Stepping up Jamaica's telecoms pace with Digicel

Stepping up Jamaica's telecoms pace with Digicel

Soviet-born 'Jabbor' Kayumov already at home, commits to building local brand

BY HG HELPS
Editor-at-Large
helpsh@jamaicaobserver.com

Sunday, February 14, 2021

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HE was born in the Union of Soviet Socialist Republics, specifically that mountainous section called Tajikstan, Central Asia, which became an independent nation in September 1991, a mere three months after the USSR was dissolved.

Abdujabor Kayumov, now 40, has travelled far and wide on a journey to realise his dream of being a top international manager. And that he is now, as the new chief executive officer of Digicel Jamaica, one of Jamaica's top 10 high-profile companies of which he has been at the helm for just over a month.

“Jabbor”, as he prefers to be referred, in his down-to-earth, casual style, comes to Jamaica from a two-and-a-half-year assignment for Digicel in Port of Spain, Trinidad & Tobago, where he led a company performance record in 2019 to head an organisation that is close to Jamaicans in several respects, being market leader in cellular phone sales and usage, and which will officially mark 20 years of existence in April.

Schooled up to the university level in his native land, Jabbor decided on laying the foundation for the realisation of his dream to succeed externally, with early dabbling in working with an NGO, banking, and by age 24 he was into the telecommunications industry as a marketing officer, soon moving up the job line and ladder to the point of chief marketing officer and CEO in a handful of organisations.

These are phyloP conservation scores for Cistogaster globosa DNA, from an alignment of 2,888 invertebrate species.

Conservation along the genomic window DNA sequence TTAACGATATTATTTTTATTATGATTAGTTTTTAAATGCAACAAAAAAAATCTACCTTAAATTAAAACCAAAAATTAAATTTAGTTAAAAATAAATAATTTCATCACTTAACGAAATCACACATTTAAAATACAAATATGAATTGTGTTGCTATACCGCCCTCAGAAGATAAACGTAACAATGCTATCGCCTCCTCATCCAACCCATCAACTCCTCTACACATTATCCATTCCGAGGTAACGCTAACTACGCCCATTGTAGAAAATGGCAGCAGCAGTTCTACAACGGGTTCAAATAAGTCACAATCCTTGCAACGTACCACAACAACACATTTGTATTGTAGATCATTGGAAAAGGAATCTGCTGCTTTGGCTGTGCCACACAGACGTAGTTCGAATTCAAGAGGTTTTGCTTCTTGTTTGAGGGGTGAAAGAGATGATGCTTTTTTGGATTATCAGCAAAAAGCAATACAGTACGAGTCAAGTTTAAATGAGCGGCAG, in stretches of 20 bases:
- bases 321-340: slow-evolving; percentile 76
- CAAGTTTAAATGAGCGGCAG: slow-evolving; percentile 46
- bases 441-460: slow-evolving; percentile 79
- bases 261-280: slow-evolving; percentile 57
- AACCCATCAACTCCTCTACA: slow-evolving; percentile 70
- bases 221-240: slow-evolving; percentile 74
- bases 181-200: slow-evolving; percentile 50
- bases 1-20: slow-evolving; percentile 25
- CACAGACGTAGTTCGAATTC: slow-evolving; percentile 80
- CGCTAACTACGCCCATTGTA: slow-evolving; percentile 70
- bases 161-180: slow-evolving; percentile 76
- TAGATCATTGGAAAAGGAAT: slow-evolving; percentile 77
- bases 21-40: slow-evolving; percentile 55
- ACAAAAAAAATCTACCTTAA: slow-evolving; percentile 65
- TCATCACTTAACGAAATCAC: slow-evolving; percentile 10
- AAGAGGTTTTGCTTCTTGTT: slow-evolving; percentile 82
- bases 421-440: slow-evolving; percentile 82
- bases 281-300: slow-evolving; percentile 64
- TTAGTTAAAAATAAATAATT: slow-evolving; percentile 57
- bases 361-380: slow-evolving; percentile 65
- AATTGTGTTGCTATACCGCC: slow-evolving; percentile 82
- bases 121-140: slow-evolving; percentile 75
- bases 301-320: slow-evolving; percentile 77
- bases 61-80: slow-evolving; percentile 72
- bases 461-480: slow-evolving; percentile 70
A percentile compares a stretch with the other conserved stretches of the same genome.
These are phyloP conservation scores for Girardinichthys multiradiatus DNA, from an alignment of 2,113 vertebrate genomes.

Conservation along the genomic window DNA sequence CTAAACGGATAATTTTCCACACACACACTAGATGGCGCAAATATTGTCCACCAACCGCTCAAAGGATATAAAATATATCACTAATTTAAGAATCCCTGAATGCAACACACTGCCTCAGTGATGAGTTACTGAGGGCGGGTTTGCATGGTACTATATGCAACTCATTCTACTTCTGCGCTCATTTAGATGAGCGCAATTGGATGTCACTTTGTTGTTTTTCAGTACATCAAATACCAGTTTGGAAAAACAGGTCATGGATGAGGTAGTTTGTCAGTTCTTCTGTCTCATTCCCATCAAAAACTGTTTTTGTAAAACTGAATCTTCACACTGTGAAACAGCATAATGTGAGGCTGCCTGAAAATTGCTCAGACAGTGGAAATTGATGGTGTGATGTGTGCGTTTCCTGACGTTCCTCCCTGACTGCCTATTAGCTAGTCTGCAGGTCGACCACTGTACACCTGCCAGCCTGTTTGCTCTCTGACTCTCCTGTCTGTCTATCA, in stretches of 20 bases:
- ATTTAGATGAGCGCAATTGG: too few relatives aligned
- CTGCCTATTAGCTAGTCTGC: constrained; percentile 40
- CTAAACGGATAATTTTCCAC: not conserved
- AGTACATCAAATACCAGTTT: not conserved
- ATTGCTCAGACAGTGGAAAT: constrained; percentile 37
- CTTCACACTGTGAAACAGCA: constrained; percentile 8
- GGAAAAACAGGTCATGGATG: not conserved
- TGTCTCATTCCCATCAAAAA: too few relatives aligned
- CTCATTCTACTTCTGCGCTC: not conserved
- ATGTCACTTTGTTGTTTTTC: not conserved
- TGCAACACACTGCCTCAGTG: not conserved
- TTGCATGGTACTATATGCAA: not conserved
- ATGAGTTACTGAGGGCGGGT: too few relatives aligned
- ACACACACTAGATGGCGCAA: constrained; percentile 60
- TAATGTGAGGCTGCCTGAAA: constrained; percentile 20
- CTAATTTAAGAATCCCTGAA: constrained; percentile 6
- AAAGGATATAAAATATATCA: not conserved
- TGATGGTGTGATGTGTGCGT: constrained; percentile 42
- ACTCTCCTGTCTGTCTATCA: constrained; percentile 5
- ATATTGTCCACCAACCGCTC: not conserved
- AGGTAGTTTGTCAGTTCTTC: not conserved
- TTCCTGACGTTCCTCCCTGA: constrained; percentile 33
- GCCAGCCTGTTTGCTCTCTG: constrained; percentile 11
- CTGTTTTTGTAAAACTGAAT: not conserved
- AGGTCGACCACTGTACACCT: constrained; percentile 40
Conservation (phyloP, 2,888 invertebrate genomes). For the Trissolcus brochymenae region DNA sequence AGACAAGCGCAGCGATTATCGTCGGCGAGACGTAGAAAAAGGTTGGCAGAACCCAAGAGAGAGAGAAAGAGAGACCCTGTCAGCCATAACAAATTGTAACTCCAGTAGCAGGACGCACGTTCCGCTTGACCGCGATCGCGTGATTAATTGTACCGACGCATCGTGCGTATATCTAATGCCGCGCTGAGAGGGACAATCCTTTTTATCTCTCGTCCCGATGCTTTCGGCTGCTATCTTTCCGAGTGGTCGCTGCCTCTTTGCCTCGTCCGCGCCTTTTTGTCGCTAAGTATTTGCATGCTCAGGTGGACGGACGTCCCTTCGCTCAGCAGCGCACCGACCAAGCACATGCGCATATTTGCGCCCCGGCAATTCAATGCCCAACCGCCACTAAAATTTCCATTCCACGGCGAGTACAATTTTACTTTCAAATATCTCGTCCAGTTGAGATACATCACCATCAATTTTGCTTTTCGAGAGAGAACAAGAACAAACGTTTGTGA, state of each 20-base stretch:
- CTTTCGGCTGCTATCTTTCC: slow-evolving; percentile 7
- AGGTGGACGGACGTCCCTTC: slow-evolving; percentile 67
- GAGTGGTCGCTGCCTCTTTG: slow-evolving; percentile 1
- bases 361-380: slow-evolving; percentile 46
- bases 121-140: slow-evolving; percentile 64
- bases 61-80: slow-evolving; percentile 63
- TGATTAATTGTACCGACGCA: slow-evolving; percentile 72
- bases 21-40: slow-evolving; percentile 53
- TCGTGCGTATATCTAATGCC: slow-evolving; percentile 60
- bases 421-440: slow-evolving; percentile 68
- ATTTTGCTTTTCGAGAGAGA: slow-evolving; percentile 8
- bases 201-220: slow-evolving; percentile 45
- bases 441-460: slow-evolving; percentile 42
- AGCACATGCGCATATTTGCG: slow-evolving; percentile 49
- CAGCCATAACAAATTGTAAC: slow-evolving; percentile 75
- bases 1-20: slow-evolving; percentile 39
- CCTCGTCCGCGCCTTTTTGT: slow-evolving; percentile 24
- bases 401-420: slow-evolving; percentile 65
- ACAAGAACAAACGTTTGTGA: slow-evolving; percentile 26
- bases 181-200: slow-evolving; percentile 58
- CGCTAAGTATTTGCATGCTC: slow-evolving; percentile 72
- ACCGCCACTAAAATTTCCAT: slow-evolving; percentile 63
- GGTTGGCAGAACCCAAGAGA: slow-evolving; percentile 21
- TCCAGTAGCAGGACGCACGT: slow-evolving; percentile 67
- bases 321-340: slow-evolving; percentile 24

Surviving the bloody conflicts of a brutal civil war, the toughness that he went through as the oldest of three boys in the middle class household prepared him for the potential tough challenges that life had to offer.

“The country I was born in made me who I am so I can't neglect it,” he told the Jamaica Observer last week. “I have seen all parts of this life and I know that sometimes you have to take tough decisions, and being afraid to take those tough decisions will compromise you as a leader.

“It's kind of being the last defender on the pitch. If you are not going to stop the opponent, or not going to do what you are supposed to do, then the other team will score the goal. Being the oldest son of my parents, because of the life I lead in carrying that great responsibility you have to make sure that you take those decisions,” Jabbor stated.

When he arrived in Jamaica to take up his assignment late last year, and locked himself away for the designated quarantine period, lots of thoughts surfaced, among them that he would have to operate 14-hour days on the job, not just because he loves what he does, but because he had a commitment to deliver to his customers, staff, shareholders, management, and himself.

Now settled into what he is about, the 14-hour days are still relevant but not consistent over five days. In any event, he readily admitted that at least one day of the seven-day period is reserved for himself to “recharge”.